HC Deb 28 February 1983 vol 38 cc11-2
12. Mr. Hooley

asked the Secretary of State for Energy what was the total energy consumption in the United Kingdom expressed in million tonnes of coal equivalent in 1982; and how this compares with 1981 and 1980.

Mr. John Moore

United Kingdom energy consumption was 328.7 million tonnes of coal equivalent in 1980, 317.1 million tonnes in 1981 and provisionally 311.2 million tonnes in 1982. While energy consumption was 5.3 per cent. lower than in 1980, GDP was 1.9 per cent. lower, indicating a substantial further improvement in energy efficiency.

Mr. Hooley

In the light of that fall in demand, why are the Government hell-bent on depleting North sea oil resources as fast as possible, thereby wasting a valuable national asset?

Mr. Moore

The hon. Gentleman will remember that the Select Committee complimented the Government on their depletion policy for the North sea. The use of assets and their relationship to the market place is something that I know the hon. Gentleman might have difficulty in understanding fully in so far as it has been the most successful feature of energy conservation.

Mr. Michael Morris

Will not the consumption of coal continue to decrease unless the National Union of Mineworkers takes note of the report of the Select Committee on Energy on pit closures, which showed that uneconomic pits, such as the one in south Wales, must be closed?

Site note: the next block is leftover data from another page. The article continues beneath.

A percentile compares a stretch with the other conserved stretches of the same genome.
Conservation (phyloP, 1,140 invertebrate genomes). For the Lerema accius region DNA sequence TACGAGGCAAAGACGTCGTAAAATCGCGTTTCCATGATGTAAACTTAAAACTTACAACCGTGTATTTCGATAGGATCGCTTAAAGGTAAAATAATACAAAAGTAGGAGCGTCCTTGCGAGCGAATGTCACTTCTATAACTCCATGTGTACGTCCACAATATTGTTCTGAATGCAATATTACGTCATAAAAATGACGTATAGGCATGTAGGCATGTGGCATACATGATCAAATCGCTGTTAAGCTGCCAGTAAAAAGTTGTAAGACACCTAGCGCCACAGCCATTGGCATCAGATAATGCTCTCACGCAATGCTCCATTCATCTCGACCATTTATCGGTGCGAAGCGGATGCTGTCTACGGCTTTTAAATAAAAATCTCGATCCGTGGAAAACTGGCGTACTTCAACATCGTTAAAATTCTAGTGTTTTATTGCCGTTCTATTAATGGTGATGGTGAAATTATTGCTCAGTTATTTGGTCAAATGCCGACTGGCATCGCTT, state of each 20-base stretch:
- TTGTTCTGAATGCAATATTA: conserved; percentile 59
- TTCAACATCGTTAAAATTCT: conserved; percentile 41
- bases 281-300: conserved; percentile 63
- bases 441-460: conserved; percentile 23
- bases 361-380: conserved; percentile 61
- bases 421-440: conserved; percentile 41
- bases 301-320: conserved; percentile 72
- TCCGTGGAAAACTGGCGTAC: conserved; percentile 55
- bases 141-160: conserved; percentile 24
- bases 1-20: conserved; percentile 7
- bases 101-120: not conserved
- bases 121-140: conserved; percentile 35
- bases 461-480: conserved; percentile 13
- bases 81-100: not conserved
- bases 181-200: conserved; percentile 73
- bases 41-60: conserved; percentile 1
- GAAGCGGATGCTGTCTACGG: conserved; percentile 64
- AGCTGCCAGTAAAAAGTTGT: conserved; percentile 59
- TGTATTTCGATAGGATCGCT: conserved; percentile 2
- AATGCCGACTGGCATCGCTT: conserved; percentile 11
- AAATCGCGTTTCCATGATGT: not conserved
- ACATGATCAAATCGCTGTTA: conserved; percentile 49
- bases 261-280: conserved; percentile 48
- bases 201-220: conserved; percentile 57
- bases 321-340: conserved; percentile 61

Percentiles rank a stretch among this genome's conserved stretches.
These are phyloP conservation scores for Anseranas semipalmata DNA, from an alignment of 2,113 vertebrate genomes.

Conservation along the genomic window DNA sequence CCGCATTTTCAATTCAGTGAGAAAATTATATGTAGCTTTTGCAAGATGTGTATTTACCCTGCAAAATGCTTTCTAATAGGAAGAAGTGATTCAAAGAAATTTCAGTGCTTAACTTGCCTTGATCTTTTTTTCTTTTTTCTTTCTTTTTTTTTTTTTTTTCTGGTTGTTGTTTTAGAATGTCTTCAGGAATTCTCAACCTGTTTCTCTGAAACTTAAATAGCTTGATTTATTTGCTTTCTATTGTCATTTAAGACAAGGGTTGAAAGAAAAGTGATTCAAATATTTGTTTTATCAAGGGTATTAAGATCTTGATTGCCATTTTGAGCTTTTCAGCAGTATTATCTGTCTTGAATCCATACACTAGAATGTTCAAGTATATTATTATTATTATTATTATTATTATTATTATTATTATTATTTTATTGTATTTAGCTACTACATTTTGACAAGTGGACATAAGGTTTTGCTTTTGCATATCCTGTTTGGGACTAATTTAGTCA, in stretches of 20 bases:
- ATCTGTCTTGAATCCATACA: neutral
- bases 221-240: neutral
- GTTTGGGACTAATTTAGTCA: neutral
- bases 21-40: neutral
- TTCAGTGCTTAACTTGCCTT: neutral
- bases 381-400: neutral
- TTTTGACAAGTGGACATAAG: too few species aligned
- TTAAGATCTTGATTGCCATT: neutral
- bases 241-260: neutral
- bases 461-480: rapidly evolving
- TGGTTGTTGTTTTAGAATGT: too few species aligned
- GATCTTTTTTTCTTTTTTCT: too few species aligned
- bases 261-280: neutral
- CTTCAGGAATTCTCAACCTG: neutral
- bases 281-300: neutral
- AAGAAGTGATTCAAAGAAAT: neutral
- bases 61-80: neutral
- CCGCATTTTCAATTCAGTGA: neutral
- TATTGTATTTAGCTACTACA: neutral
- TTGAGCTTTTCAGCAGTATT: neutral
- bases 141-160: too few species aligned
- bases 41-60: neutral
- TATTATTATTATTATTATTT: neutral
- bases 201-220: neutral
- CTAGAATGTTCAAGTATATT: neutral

Mr. Moore

All hon. Members will recognise the importance of the all-party Select Committee which looked into the problem. As I have already said sufficiently during this Session, competitively priced coal and security of supplies are the key to the coal industry's retention of its present markets and winning new ones.

Mr. John Smith

Dealing with the concern of my hon. Friend the Member for Sheffield, Heeley (Mr. Hooley) about depletion policy, does the Minister think that it is wise for this country to be exporting 60 per cent. of its North sea oil production—a net figure of 30 per cent. after imports are taken into account? Is it not unwise to export so much oil when there is a falling price, or do the Government have to pay such a high bill for the unemployment that they have created and the tax cuts that they propose to make that they have no depletion policy whatsoever?

Mr. Moore

The official Opposition show an extraordinary inability to understand markets. If the oil price had been going up we should have been accused of not conserving the oil to retain its enhanced value for future generations. In all other production and industrial areas the official Opposition are asking for increased exports rather than the reverse.